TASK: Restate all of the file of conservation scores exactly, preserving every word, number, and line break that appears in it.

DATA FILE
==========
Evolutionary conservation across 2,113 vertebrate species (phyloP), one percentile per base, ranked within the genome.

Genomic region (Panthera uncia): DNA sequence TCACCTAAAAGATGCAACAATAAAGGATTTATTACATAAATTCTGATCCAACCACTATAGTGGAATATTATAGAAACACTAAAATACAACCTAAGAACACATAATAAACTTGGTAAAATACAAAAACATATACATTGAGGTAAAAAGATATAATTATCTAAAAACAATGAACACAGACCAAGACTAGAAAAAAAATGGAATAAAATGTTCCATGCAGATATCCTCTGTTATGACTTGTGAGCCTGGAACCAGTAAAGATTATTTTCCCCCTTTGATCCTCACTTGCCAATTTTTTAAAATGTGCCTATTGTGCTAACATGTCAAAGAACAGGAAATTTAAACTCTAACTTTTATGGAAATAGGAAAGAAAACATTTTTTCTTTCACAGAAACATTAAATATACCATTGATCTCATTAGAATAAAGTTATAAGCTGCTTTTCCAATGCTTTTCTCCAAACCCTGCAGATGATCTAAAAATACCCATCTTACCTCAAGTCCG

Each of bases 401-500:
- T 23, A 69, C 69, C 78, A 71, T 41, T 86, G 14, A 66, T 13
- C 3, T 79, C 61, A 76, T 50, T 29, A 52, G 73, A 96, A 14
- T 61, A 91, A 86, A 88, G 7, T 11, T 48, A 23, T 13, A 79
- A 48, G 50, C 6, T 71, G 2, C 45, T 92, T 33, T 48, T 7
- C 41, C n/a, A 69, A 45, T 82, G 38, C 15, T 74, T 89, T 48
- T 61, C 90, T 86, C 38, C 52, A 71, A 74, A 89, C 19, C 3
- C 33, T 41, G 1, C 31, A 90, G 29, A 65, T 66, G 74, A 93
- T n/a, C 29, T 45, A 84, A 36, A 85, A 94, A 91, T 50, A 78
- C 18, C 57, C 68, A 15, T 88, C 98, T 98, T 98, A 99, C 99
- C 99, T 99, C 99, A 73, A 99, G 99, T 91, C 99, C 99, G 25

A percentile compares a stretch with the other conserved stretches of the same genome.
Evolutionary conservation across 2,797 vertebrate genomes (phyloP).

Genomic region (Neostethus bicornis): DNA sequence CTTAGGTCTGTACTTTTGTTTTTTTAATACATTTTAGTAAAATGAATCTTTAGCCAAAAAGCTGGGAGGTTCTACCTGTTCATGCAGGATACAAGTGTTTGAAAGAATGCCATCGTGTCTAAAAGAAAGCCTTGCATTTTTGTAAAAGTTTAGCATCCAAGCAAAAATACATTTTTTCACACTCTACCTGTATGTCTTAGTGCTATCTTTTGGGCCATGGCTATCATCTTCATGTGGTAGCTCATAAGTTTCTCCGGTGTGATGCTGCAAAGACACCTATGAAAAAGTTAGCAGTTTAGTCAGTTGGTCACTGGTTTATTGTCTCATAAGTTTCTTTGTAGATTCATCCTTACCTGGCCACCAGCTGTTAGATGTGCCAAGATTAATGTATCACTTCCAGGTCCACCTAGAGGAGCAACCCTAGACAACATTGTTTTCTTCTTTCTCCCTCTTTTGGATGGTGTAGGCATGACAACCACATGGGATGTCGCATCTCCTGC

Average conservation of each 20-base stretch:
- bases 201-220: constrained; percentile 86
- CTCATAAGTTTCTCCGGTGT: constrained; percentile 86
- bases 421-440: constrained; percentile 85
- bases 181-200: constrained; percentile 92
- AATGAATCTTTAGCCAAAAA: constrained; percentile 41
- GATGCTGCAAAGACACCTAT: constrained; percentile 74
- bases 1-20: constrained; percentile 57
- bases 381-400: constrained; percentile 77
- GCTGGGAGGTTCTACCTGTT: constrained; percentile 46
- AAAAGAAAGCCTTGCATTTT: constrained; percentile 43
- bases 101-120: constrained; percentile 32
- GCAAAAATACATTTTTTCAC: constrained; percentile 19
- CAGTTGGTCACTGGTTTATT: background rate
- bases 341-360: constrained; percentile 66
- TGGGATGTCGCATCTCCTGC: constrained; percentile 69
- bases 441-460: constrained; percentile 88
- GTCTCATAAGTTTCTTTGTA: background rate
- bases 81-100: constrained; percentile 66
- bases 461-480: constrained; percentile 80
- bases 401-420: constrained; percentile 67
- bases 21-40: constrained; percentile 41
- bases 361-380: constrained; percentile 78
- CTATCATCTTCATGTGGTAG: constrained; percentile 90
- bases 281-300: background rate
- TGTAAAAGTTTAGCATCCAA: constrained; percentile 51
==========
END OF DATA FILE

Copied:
Evolutionary conservation across 2,113 vertebrate species (phyloP), one percentile per base, ranked within the genome.

Genomic region (Panthera uncia): DNA sequence TCACCTAAAAGATGCAACAATAAAGGATTTATTACATAAATTCTGATCCAACCACTATAGTGGAATATTATAGAAACACTAAAATACAACCTAAGAACACATAATAAACTTGGTAAAATACAAAAACATATACATTGAGGTAAAAAGATATAATTATCTAAAAACAATGAACACAGACCAAGACTAGAAAAAAAATGGAATAAAATGTTCCATGCAGATATCCTCTGTTATGACTTGTGAGCCTGGAACCAGTAAAGATTATTTTCCCCCTTTGATCCTCACTTGCCAATTTTTTAAAATGTGCCTATTGTGCTAACATGTCAAAGAACAGGAAATTTAAACTCTAACTTTTATGGAAATAGGAAAGAAAACATTTTTTCTTTCACAGAAACATTAAATATACCATTGATCTCATTAGAATAAAGTTATAAGCTGCTTTTCCAATGCTTTTCTCCAAACCCTGCAGATGATCTAAAAATACCCATCTTACCTCAAGTCCG

Each of bases 401-500:
- T 23, A 69, C 69, C 78, A 71, T 41, T 86, G 14, A 66, T 13
- C 3, T 79, C 61, A 76, T 50, T 29, A 52, G 73, A 96, A 14
- T 61, A 91, A 86, A 88, G 7, T 11, T 48, A 23, T 13, A 79
- A 48, G 50, C 6, T 71, G 2, C 45, T 92, T 33, T 48, T 7
- C 41, C n/a, A 69, A 45, T 82, G 38, C 15, T 74, T 89, T 48
- T 61, C 90, T 86, C 38, C 52, A 71, A 74, A 89, C 19, C 3
- C 33, T 41, G 1, C 31, A 90, G 29, A 65, T 66, G 74, A 93
- T n/a, C 29, T 45, A 84, A 36, A 85, A 94, A 91, T 50, A 78
- C 18, C 57, C 68, A 15, T 88, C 98, T 98, T 98, A 99, C 99
- C 99, T 99, C 99, A 73, A 99, G 99, T 91, C 99, C 99, G 25

A percentile compares a stretch with the other conserved stretches of the same genome.
Evolutionary conservation across 2,797 vertebrate genomes (phyloP).

Genomic region (Neostethus bicornis): DNA sequence CTTAGGTCTGTACTTTTGTTTTTTTAATACATTTTAGTAAAATGAATCTTTAGCCAAAAAGCTGGGAGGTTCTACCTGTTCATGCAGGATACAAGTGTTTGAAAGAATGCCATCGTGTCTAAAAGAAAGCCTTGCATTTTTGTAAAAGTTTAGCATCCAAGCAAAAATACATTTTTTCACACTCTACCTGTATGTCTTAGTGCTATCTTTTGGGCCATGGCTATCATCTTCATGTGGTAGCTCATAAGTTTCTCCGGTGTGATGCTGCAAAGACACCTATGAAAAAGTTAGCAGTTTAGTCAGTTGGTCACTGGTTTATTGTCTCATAAGTTTCTTTGTAGATTCATCCTTACCTGGCCACCAGCTGTTAGATGTGCCAAGATTAATGTATCACTTCCAGGTCCACCTAGAGGAGCAACCCTAGACAACATTGTTTTCTTCTTTCTCCCTCTTTTGGATGGTGTAGGCATGACAACCACATGGGATGTCGCATCTCCTGC

Average conservation of each 20-base stretch:
- bases 201-220: constrained; percentile 86
- CTCATAAGTTTCTCCGGTGT: constrained; percentile 86
- bases 421-440: constrained; percentile 85
- bases 181-200: constrained; percentile 92
- AATGAATCTTTAGCCAAAAA: constrained; percentile 41
- GATGCTGCAAAGACACCTAT: constrained; percentile 74
- bases 1-20: constrained; percentile 57
- bases 381-400: constrained; percentile 77
- GCTGGGAGGTTCTACCTGTT: constrained; percentile 46
- AAAAGAAAGCCTTGCATTTT: constrained; percentile 43
- bases 101-120: constrained; percentile 32
- GCAAAAATACATTTTTTCAC: constrained; percentile 19
- CAGTTGGTCACTGGTTTATT: background rate
- bases 341-360: constrained; percentile 66
- TGGGATGTCGCATCTCCTGC: constrained; percentile 69
- bases 441-460: constrained; percentile 88
- GTCTCATAAGTTTCTTTGTA: background rate
- bases 81-100: constrained; percentile 66
- bases 461-480: constrained; percentile 80
- bases 401-420: constrained; percentile 67
- bases 21-40: constrained; percentile 41
- bases 361-380: constrained; percentile 78
- CTATCATCTTCATGTGGTAG: constrained; percentile 90
- bases 281-300: background rate
- TGTAAAAGTTTAGCATCCAA: constrained; percentile 51